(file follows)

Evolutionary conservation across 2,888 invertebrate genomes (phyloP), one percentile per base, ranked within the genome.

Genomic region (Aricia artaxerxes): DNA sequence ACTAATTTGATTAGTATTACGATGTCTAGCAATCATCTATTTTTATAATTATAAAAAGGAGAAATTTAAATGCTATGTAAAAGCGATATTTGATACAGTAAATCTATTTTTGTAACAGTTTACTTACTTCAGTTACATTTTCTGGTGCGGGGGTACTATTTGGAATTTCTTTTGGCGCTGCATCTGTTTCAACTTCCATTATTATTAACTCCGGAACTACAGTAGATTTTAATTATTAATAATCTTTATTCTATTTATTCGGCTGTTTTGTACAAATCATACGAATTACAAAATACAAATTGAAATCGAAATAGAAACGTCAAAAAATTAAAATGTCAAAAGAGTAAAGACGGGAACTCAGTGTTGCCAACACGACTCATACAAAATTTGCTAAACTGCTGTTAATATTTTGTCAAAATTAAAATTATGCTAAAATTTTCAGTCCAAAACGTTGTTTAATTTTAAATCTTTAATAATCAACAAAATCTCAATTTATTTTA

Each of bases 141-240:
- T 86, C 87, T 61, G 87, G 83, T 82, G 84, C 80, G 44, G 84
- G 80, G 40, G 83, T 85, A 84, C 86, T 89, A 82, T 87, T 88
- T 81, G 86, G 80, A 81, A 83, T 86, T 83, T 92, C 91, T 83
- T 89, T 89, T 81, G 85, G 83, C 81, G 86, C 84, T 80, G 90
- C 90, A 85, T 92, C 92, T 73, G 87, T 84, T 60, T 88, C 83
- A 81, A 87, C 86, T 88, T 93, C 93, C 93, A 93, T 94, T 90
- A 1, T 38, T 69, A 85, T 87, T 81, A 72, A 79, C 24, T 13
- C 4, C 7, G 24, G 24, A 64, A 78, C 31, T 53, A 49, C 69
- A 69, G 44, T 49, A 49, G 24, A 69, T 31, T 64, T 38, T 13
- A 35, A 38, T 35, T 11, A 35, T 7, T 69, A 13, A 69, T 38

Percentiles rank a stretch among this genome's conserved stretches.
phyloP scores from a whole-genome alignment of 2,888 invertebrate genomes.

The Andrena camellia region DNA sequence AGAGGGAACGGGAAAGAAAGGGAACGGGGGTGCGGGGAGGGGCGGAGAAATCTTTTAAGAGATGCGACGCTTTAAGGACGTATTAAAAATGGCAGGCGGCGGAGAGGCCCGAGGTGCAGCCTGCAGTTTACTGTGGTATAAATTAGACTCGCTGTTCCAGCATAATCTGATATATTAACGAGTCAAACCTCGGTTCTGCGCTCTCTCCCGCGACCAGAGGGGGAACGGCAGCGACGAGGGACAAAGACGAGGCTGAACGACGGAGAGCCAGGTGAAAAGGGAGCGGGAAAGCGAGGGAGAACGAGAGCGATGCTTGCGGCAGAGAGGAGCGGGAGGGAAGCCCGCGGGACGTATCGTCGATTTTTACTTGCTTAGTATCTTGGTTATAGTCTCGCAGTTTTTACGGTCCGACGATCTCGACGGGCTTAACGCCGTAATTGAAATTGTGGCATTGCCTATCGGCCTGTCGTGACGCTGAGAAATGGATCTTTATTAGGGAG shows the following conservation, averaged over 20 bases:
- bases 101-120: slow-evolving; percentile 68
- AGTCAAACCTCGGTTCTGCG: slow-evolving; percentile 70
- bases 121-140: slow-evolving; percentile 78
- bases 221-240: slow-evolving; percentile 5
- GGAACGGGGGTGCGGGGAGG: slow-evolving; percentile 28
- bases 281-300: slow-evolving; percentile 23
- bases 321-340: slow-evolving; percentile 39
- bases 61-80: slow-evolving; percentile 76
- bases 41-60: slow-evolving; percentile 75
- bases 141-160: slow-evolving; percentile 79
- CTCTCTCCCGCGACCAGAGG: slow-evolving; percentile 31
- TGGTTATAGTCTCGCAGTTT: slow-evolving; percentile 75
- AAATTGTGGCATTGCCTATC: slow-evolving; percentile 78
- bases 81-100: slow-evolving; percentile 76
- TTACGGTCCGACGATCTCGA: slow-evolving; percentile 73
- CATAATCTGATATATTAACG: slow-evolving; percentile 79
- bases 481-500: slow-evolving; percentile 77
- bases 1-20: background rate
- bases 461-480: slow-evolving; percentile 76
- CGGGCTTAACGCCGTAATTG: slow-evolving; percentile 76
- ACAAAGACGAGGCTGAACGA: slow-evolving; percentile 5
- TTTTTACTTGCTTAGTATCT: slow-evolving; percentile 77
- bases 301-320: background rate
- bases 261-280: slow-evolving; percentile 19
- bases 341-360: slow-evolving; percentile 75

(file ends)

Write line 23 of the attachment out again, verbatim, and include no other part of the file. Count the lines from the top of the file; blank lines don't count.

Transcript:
- bases 321-340: slow-evolving; percentile 39